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2014 Great American Fiction Contest Winners

In Issue:

We’re pleased to announce Linda Davis as the winner of our 2014 Great American Fiction Contest! Read her prize-winning story, “The War at Home,” and stories from our five runners-up below.

To purchase the collection Best Short Stories from The Saturday Evening Post Great American Fiction Contest: 2014, which includes 13 additional stories not available online, click here.

Click here to enter the 2015 Great American Fiction Contest

Winner:

LindaDavis2

‘The War at Home’

By Linda Davis

A single mom struggles with school politics and a rebellious preteen in this complex portrait of a family at a crossroads.

Bio: Before focusing on her own stories, Davis worked at Harper’s Magazine and as a story editor for Wildwood Enterprises—Robert Redford’s production company. Though a finalist for many awards, Davis says, “This is the first time I’ve won.” Her work has been published in The Literary Review, Gemini Magazine, and Tattoo Highway. Her essay, “This House,” was published in the anthology, Morning Coffee and Other Stories: Mothering Children with Special Needs.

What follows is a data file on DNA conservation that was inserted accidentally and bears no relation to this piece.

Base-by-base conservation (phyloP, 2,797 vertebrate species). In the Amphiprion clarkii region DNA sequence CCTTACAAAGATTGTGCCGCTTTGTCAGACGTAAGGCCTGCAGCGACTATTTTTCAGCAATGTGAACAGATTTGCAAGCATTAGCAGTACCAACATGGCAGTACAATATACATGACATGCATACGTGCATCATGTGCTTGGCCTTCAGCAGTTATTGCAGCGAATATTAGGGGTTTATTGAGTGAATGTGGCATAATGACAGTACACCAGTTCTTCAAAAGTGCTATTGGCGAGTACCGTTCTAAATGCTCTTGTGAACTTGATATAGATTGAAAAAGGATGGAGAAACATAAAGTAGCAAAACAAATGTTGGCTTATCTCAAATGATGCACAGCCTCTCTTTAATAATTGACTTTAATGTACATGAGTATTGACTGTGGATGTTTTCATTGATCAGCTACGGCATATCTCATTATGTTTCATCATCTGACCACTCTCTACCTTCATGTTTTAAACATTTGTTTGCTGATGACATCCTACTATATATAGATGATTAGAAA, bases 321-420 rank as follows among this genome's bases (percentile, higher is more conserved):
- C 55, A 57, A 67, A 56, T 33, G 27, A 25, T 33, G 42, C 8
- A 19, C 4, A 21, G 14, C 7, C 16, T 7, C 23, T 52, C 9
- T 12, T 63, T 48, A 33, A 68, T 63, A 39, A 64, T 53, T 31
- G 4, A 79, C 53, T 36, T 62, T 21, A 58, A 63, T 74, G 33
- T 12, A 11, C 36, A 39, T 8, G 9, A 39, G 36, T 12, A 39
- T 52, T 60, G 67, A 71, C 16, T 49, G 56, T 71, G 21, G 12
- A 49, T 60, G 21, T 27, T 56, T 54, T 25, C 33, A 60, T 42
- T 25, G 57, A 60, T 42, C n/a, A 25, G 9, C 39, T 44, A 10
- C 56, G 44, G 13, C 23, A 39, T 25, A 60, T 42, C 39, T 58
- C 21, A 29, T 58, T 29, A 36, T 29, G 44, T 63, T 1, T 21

Runners-Up:

ErinBartelsSq

‘This Elegant Ruin’

By Erin Bartels

Garrison Knight commands his orchestra with power and grace until a musician’s strike and his attraction to a young violinist combine to threaten his orderly world.

Bio: Bartels—“a copywriter by day, a novelist at night”—worked for a book publisher for 12 years. In January 2013, she embarked on a personal goal of writing one short story each month: “This Elegant Ruin” was her March story. Bartels is currently working on a novel, as well as a non-fiction e-book that she will release in spring 2014.

Headshot of author Stephen Eoannou

‘Auld Lang Syne’

By Stephen G. Eoannou

The discovery of a windfall in the backseat of a cab on Christmas Eve triggers an ethical conundrum. But the driver’s chance encounter with three strangers leads to an unexpected decision.